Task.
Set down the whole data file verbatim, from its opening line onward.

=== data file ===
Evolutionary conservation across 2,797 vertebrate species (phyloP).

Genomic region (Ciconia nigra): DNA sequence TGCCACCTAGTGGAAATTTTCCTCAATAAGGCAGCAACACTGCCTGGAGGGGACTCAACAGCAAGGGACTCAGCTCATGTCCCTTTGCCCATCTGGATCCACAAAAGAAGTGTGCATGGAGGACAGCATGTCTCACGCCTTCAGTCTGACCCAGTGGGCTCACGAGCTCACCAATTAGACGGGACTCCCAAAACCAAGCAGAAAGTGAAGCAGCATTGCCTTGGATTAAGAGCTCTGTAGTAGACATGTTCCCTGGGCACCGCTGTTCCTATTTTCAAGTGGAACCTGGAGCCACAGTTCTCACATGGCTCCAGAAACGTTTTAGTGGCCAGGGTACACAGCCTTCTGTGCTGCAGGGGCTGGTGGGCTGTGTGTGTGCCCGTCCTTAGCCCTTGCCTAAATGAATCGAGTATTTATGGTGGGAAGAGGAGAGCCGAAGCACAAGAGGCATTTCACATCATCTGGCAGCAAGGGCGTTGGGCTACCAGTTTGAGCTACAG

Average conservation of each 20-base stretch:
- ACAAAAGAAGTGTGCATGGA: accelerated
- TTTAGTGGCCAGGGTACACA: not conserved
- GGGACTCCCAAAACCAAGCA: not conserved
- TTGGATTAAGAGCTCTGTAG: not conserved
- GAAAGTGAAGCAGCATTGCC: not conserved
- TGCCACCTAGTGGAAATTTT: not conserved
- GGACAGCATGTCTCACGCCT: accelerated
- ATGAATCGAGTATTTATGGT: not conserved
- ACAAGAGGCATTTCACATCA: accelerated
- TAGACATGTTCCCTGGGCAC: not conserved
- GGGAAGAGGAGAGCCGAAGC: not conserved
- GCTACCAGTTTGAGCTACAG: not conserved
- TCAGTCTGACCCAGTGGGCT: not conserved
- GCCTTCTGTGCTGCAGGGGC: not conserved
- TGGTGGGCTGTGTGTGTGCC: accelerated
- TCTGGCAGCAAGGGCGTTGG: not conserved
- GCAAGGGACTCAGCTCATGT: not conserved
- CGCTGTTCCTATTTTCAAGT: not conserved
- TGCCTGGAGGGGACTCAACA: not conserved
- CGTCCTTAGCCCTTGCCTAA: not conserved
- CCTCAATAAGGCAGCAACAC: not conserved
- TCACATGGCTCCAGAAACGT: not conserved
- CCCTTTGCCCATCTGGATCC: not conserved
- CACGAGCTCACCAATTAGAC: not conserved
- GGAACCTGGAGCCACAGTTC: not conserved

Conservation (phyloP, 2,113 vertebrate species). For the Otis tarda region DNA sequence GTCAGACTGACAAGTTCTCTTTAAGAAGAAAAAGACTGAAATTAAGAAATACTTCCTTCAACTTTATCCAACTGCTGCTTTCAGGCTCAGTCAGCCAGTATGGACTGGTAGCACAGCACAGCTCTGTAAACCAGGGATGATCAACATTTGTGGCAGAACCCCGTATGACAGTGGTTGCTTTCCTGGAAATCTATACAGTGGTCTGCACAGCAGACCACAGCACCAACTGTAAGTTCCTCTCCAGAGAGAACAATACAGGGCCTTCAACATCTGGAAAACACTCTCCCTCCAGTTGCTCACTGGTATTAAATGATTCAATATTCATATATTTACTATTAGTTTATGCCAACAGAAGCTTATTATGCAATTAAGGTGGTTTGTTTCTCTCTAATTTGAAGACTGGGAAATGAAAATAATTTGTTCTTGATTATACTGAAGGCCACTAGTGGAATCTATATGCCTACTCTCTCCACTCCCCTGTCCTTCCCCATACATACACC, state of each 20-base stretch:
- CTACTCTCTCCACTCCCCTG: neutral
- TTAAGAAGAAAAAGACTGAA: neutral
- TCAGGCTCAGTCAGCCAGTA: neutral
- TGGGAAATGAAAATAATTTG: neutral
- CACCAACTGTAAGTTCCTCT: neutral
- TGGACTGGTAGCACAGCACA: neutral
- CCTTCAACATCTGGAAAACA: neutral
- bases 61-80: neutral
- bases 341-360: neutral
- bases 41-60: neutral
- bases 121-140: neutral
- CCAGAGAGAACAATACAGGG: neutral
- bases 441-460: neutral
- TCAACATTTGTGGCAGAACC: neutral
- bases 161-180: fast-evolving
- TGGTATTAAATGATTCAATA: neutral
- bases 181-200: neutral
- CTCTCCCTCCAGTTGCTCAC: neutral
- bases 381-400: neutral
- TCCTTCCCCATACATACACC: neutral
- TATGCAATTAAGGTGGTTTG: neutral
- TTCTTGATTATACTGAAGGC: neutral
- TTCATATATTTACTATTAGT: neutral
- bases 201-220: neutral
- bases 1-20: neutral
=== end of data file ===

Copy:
Evolutionary conservation across 2,797 vertebrate species (phyloP).

Genomic region (Ciconia nigra): DNA sequence TGCCACCTAGTGGAAATTTTCCTCAATAAGGCAGCAACACTGCCTGGAGGGGACTCAACAGCAAGGGACTCAGCTCATGTCCCTTTGCCCATCTGGATCCACAAAAGAAGTGTGCATGGAGGACAGCATGTCTCACGCCTTCAGTCTGACCCAGTGGGCTCACGAGCTCACCAATTAGACGGGACTCCCAAAACCAAGCAGAAAGTGAAGCAGCATTGCCTTGGATTAAGAGCTCTGTAGTAGACATGTTCCCTGGGCACCGCTGTTCCTATTTTCAAGTGGAACCTGGAGCCACAGTTCTCACATGGCTCCAGAAACGTTTTAGTGGCCAGGGTACACAGCCTTCTGTGCTGCAGGGGCTGGTGGGCTGTGTGTGTGCCCGTCCTTAGCCCTTGCCTAAATGAATCGAGTATTTATGGTGGGAAGAGGAGAGCCGAAGCACAAGAGGCATTTCACATCATCTGGCAGCAAGGGCGTTGGGCTACCAGTTTGAGCTACAG

Average conservation of each 20-base stretch:
- ACAAAAGAAGTGTGCATGGA: accelerated
- TTTAGTGGCCAGGGTACACA: not conserved
- GGGACTCCCAAAACCAAGCA: not conserved
- TTGGATTAAGAGCTCTGTAG: not conserved
- GAAAGTGAAGCAGCATTGCC: not conserved
- TGCCACCTAGTGGAAATTTT: not conserved
- GGACAGCATGTCTCACGCCT: accelerated
- ATGAATCGAGTATTTATGGT: not conserved
- ACAAGAGGCATTTCACATCA: accelerated
- TAGACATGTTCCCTGGGCAC: not conserved
- GGGAAGAGGAGAGCCGAAGC: not conserved
- GCTACCAGTTTGAGCTACAG: not conserved
- TCAGTCTGACCCAGTGGGCT: not conserved
- GCCTTCTGTGCTGCAGGGGC: not conserved
- TGGTGGGCTGTGTGTGTGCC: accelerated
- TCTGGCAGCAAGGGCGTTGG: not conserved
- GCAAGGGACTCAGCTCATGT: not conserved
- CGCTGTTCCTATTTTCAAGT: not conserved
- TGCCTGGAGGGGACTCAACA: not conserved
- CGTCCTTAGCCCTTGCCTAA: not conserved
- CCTCAATAAGGCAGCAACAC: not conserved
- TCACATGGCTCCAGAAACGT: not conserved
- CCCTTTGCCCATCTGGATCC: not conserved
- CACGAGCTCACCAATTAGAC: not conserved
- GGAACCTGGAGCCACAGTTC: not conserved

Conservation (phyloP, 2,113 vertebrate species). For the Otis tarda region DNA sequence GTCAGACTGACAAGTTCTCTTTAAGAAGAAAAAGACTGAAATTAAGAAATACTTCCTTCAACTTTATCCAACTGCTGCTTTCAGGCTCAGTCAGCCAGTATGGACTGGTAGCACAGCACAGCTCTGTAAACCAGGGATGATCAACATTTGTGGCAGAACCCCGTATGACAGTGGTTGCTTTCCTGGAAATCTATACAGTGGTCTGCACAGCAGACCACAGCACCAACTGTAAGTTCCTCTCCAGAGAGAACAATACAGGGCCTTCAACATCTGGAAAACACTCTCCCTCCAGTTGCTCACTGGTATTAAATGATTCAATATTCATATATTTACTATTAGTTTATGCCAACAGAAGCTTATTATGCAATTAAGGTGGTTTGTTTCTCTCTAATTTGAAGACTGGGAAATGAAAATAATTTGTTCTTGATTATACTGAAGGCCACTAGTGGAATCTATATGCCTACTCTCTCCACTCCCCTGTCCTTCCCCATACATACACC, state of each 20-base stretch:
- CTACTCTCTCCACTCCCCTG: neutral
- TTAAGAAGAAAAAGACTGAA: neutral
- TCAGGCTCAGTCAGCCAGTA: neutral
- TGGGAAATGAAAATAATTTG: neutral
- CACCAACTGTAAGTTCCTCT: neutral
- TGGACTGGTAGCACAGCACA: neutral
- CCTTCAACATCTGGAAAACA: neutral
- bases 61-80: neutral
- bases 341-360: neutral
- bases 41-60: neutral
- bases 121-140: neutral
- CCAGAGAGAACAATACAGGG: neutral
- bases 441-460: neutral
- TCAACATTTGTGGCAGAACC: neutral
- bases 161-180: fast-evolving
- TGGTATTAAATGATTCAATA: neutral
- bases 181-200: neutral
- CTCTCCCTCCAGTTGCTCAC: neutral
- bases 381-400: neutral
- TCCTTCCCCATACATACACC: neutral
- TATGCAATTAAGGTGGTTTG: neutral
- TTCTTGATTATACTGAAGGC: neutral
- TTCATATATTTACTATTAGT: neutral
- bases 201-220: neutral
- bases 1-20: neutral